As permitted by the GDPR, France has enacted some specific requirements for the processing of health data, in particular in the context of medical research. Following a report, the French supervisory authority (“CNIL”) audited two organizations carrying out medical research in early 2022 to check their compliance with these requirements. On March 13, 2023, the CNIL published a statement announcing that it reminded these two organizations of their legal obligations under the French data protection framework.
Under the French data protection rules, the processing of health data for most medical research purposes must either be specifically authorized by the CNIL or comply with one of the standards issued by the CNIL (e.g., the MR-001, MR-002, etc.).
The CNIL’s standards require in particular that the controller conduct a data protection impact assessment for the medical research it intends to conduct, something that none of the two audited organizations had done. The CNIL clarifies in its statement that controllers may conduct a single assessment to cover several processing operations presenting similar risks (e.g., similar research projects using the same IT tools).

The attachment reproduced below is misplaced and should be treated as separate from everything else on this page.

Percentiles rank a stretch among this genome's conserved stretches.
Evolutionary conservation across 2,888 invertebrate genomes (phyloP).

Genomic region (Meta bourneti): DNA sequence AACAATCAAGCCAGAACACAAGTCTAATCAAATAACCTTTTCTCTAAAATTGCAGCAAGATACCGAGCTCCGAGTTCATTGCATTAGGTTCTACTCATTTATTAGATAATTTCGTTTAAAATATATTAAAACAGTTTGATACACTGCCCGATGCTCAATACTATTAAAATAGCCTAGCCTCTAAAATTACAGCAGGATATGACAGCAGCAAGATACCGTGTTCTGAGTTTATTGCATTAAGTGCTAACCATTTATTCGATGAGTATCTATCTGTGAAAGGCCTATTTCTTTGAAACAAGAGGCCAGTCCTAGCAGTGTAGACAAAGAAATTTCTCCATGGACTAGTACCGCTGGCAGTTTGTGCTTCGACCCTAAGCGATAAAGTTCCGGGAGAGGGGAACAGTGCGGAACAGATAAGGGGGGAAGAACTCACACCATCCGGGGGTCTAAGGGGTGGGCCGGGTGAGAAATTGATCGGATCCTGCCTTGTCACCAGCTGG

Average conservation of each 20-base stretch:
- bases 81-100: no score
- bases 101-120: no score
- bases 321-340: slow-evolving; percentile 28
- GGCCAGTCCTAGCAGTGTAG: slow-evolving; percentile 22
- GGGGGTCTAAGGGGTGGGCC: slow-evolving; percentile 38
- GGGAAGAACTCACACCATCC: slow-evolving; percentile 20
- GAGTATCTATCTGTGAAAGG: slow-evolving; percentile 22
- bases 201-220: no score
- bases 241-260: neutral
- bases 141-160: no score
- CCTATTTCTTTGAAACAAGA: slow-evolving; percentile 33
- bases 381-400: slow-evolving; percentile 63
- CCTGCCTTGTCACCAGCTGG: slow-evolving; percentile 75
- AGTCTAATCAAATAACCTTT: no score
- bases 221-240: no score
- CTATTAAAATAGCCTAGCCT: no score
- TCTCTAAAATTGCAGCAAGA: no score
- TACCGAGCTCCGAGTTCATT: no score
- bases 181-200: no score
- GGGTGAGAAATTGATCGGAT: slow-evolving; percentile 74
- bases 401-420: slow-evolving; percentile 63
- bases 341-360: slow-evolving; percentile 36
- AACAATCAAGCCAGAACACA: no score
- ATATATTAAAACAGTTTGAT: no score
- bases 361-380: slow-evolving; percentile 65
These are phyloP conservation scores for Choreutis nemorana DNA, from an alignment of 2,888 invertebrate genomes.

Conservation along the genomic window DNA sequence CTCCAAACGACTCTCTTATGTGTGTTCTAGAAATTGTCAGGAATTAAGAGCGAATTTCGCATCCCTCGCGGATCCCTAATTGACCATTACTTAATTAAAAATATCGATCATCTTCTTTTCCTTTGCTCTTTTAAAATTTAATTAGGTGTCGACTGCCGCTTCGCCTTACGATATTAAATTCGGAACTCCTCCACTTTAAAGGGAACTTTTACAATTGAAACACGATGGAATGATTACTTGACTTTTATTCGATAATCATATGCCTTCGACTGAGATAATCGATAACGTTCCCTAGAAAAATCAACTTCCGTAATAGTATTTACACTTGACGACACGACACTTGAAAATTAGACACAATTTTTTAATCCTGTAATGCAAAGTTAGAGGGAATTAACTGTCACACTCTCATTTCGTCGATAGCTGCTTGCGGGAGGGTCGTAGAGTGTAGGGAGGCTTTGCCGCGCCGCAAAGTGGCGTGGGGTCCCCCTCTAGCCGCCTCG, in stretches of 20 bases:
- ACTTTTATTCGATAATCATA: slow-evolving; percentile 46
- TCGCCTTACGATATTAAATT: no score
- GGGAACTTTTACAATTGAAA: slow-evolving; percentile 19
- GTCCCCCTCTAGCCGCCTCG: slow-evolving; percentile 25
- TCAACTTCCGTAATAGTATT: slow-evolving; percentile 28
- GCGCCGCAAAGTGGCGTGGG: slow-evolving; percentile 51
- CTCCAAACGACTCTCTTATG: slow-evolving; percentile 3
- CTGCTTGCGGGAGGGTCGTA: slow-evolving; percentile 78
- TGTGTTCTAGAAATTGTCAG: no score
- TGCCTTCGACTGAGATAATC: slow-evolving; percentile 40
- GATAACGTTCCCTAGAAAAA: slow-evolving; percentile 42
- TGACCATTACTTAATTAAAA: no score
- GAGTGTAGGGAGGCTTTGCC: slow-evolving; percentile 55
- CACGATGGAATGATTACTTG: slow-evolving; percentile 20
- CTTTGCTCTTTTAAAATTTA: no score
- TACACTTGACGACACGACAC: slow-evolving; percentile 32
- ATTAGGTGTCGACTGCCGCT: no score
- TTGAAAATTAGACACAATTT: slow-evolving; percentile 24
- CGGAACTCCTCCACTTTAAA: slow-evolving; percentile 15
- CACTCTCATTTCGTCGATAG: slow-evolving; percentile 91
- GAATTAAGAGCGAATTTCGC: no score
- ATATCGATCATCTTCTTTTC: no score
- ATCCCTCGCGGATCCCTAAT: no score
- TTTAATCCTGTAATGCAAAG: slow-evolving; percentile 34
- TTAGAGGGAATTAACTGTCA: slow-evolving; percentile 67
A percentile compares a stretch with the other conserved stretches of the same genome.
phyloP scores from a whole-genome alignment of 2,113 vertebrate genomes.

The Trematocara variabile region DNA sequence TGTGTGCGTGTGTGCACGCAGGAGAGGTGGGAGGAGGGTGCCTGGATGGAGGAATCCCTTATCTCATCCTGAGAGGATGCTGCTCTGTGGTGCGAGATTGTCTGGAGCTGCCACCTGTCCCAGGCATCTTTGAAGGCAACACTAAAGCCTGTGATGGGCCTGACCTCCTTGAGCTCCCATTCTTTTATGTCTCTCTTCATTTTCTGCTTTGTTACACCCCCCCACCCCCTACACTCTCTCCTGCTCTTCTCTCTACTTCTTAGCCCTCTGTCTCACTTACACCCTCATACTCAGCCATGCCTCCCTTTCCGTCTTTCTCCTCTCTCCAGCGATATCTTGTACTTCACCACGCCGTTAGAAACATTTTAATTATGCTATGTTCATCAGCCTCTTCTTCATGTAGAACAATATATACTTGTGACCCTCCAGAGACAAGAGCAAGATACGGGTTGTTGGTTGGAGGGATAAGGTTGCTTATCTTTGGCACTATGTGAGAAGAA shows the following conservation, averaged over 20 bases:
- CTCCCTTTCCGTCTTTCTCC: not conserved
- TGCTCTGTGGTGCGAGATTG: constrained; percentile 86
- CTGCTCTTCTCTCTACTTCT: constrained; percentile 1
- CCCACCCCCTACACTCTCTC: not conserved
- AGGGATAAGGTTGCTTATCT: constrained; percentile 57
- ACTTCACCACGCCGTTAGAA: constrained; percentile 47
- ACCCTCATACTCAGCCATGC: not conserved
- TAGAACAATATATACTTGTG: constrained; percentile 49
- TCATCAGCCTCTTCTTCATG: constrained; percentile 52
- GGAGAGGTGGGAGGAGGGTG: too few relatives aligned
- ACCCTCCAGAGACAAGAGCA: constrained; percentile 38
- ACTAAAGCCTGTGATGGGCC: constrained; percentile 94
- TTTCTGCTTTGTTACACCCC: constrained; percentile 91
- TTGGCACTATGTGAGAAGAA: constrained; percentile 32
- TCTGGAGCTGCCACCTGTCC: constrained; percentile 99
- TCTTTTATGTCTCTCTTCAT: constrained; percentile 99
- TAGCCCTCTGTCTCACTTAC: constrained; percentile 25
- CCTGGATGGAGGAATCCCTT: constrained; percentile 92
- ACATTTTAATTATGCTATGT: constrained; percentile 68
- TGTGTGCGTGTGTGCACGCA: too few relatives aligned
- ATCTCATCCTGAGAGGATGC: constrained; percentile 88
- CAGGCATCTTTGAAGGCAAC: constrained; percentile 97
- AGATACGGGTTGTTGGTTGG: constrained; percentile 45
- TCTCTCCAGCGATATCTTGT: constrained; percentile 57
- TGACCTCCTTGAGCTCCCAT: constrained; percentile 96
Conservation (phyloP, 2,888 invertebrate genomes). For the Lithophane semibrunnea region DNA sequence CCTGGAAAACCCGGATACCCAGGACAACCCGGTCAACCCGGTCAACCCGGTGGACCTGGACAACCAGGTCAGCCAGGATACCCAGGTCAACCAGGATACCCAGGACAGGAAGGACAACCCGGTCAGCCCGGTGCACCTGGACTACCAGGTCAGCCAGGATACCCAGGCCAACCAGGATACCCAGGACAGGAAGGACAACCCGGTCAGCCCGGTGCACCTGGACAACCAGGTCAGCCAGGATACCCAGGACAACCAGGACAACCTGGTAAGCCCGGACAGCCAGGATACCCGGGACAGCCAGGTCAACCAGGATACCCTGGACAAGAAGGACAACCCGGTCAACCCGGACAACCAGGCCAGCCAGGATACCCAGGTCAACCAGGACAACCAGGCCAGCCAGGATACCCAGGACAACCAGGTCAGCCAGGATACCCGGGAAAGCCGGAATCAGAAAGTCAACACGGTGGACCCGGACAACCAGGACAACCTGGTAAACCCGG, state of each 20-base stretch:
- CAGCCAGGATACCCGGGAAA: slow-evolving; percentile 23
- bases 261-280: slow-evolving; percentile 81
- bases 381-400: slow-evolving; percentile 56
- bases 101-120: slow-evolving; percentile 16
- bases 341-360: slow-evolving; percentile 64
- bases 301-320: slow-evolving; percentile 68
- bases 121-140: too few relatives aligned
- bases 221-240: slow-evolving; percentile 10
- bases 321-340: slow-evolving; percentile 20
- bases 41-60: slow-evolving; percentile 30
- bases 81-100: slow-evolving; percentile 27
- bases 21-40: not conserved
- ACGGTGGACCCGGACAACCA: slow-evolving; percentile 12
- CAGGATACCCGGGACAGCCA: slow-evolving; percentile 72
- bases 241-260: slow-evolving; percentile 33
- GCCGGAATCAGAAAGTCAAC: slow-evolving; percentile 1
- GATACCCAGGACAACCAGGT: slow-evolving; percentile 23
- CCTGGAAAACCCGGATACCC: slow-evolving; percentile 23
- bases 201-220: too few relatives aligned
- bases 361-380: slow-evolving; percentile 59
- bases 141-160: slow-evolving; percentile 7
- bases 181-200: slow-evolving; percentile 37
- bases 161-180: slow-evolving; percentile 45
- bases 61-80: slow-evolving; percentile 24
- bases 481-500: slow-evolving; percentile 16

Another requirement is that patients participating in the research must receive all the information mandated by Art. 13 GDPR. After auditing the two organizations, the CNIL found that the information they provided to patients was incomplete. For example, they sometimes failed to mention the type of personal data collected, their retention period, the data protection officer’s contact details or the right to lodge a complaint with the CNIL. The CNIL also highlighted that in one case, patients were wrongfully told that the data was “anonymized”, where, according to the CNIL, it was only coded or “pseudonymized”. Despite being found in breach of the French data protection rules, none of the audited organizations were fined. The CNIL only issued a formal reminder of their legal obligations, before closing the proceedings. However, this public statement serves as a good reminder for medical research organizations to keep an eye on their compliance with the GDPR and local Member State rules.